Four, from a marketing perspective you can make your business look more professional. If you work with out of area clients it makes your organization look bigger. You can officially call yourself either the CEO or President of your company, and immediately you’re the major stockholder in the business.

If you’d like more detailed information go to this link and look under the category “Business Types”. It might be beneficial to protect the future of your business.

Can You Protect Your Credit Cards?

Just last week Wendy’s announced that there had been a breach in their system and millions of their customers credit and debit card information was stolen. This seems to be a consistent pattern these days, and it makes the act of using a credit card seem like you’re playing a dangerous financial game.

Credit Cards and Cash
Creative Commons License Sean MacEntee via Compfight

The luckiest consumers were those who had their credit card information stolen because the heads up gives you an opportunity to get new cards pretty quickly, and if your information was used for purchases you know aren’t yours it’s not all that difficult to prove and absolve yourself of the responsibility of having to pay it back.

The unluckiest consumers are those who have their debit card information stolen. I’m not sure how the thieves know, but somehow they’re able to figure out which is which and not only make big purchases on those cards but are somehow able to figure out pin numbers. For many people, it takes longer to get their money back from the bank, and in some cases it’s more difficult to not only show proof but to get the bank to remove fines and fees from these transactions.

It begs the question: can we protect our credit cards?

The short answer is not really; no one wants to hear that. The long answer is that there are some credit cards that have already set up a way to protect information, and there are some other options consumers can employ that might help to protect themselves if they’re willing to pay the cost.

Let’s talk about protected credit cards. There are some institutions that are giving their consumers credit cards that have a computer chip in them, and outlets such as Walmart are already set up to accept those cards. Instead of swiping via that strip on the card, you push your card into the reader and it generates a piece of code that can only be used for that particular transaction. No numbers; that’s pretty neat. Although American Express has had this ready for a while, it’s just starting to become the vogue thing to do but there’s a long way to go.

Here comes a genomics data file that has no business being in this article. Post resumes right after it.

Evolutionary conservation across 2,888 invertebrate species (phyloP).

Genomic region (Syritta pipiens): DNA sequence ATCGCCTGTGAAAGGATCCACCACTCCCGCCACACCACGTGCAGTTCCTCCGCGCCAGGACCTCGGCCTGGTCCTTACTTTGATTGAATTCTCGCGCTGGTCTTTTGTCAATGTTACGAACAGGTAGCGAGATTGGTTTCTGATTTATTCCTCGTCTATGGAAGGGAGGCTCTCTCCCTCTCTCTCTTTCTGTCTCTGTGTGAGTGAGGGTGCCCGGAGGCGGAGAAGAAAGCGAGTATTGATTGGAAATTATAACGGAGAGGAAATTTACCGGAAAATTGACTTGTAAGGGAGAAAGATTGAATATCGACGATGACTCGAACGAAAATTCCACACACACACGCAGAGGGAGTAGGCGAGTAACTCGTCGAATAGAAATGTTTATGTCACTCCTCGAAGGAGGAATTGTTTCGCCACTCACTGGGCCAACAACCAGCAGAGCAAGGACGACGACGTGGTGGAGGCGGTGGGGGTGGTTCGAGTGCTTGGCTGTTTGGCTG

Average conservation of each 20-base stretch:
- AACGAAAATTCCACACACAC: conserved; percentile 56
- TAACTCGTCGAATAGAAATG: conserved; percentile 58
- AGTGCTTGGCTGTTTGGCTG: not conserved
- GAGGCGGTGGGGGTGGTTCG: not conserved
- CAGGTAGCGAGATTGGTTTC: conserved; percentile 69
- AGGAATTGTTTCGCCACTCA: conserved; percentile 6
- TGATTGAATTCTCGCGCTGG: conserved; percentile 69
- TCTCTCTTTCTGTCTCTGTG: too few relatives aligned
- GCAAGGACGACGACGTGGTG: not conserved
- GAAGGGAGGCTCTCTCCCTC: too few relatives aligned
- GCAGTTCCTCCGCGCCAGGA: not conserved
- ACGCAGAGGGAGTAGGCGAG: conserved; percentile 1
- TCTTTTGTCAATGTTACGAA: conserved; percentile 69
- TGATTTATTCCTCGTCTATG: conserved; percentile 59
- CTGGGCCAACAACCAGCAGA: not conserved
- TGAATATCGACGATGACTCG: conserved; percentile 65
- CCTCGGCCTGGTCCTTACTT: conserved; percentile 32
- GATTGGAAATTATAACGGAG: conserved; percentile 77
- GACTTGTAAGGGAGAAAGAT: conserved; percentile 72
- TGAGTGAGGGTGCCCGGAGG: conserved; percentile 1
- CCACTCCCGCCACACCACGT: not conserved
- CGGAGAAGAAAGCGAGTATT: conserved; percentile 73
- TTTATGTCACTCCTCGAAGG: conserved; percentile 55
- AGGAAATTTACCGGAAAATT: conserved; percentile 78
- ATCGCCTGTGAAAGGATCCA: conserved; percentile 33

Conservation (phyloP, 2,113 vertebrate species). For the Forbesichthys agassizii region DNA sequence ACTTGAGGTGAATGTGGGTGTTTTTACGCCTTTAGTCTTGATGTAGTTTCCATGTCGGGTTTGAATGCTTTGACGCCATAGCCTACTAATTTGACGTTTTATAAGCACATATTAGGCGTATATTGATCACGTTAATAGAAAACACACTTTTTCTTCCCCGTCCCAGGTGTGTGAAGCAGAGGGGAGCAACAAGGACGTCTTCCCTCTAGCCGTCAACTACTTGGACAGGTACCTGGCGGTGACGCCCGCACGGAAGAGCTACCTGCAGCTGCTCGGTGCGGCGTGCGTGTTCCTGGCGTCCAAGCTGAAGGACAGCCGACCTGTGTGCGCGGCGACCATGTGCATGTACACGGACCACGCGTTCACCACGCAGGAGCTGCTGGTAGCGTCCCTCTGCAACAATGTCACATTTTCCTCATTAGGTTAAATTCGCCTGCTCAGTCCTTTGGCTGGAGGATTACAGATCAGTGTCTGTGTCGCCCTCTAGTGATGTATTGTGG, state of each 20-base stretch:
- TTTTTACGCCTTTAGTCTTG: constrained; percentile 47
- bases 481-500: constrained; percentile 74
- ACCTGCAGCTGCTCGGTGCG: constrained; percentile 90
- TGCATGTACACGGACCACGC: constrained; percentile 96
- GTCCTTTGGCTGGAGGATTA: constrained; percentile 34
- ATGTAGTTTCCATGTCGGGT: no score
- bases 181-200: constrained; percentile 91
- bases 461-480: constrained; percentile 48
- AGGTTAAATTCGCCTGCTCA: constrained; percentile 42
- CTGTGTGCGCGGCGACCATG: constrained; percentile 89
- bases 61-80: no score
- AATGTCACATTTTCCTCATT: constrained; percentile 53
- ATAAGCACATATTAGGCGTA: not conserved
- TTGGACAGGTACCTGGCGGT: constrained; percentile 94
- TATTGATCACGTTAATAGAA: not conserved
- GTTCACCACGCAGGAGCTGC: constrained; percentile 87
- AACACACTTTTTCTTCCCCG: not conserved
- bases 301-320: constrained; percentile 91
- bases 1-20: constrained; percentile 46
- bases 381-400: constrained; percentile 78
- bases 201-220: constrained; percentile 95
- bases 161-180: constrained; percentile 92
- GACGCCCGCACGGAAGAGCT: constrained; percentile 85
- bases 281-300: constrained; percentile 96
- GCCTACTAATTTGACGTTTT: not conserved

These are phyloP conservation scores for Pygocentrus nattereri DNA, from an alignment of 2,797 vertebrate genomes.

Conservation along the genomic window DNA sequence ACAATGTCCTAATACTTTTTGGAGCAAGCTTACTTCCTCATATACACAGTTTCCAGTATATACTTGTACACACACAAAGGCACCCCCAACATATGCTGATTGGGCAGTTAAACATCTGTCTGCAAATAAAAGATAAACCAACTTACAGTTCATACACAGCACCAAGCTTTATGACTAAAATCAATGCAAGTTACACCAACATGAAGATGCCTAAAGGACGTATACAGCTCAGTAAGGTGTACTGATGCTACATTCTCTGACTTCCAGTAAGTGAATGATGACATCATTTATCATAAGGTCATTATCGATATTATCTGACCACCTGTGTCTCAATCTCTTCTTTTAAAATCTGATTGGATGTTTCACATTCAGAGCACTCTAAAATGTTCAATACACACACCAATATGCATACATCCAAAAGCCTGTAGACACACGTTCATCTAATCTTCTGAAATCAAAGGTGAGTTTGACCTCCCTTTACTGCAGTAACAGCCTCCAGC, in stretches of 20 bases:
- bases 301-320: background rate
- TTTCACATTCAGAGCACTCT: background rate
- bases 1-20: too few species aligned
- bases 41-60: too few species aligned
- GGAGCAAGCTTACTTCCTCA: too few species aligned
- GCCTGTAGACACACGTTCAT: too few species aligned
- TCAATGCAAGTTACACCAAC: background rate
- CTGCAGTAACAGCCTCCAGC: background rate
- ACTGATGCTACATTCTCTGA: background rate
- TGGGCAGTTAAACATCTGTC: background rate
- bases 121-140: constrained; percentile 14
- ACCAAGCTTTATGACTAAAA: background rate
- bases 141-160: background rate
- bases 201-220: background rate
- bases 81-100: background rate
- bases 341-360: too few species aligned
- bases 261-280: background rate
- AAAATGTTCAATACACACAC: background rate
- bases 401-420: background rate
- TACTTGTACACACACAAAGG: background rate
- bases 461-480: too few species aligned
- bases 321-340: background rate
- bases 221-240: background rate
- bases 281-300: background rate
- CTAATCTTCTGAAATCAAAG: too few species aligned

This leaves the other option of purchasing debit or gift cards that allow you to deposit money into a card that doesn’t access your bank accounts. This means that if someone steals your numbers, there’s only so much they can spend and then the card is dead. The downside is that there are fees everywhere; there’s a fee to put money on it, a fee every time you use it, and a fee if you reach a certain time period without using it for some cards. You’re definitely protected, but at what cost?

What’s the best thing to do? Frankly, it’s probably best if you take a certain amount of cash out of your bank account and use that for your purchases. True, no one wants to walk around with a big cache of money, but most of us are probably spending less than $100 a week, and the reality is that we tend to control our spending better when we’re using money than credit or debit cards.

We can hope that technology becomes standardized so that all our cards have the computer chips. However, criminals are crafty also, so the question is just how long this will be effective before they figure out how to get around the chips?

Just be careful when you choose your options, and where you spend your money. And make sure to check your credit report every so often to see if someone’s commandeered your information.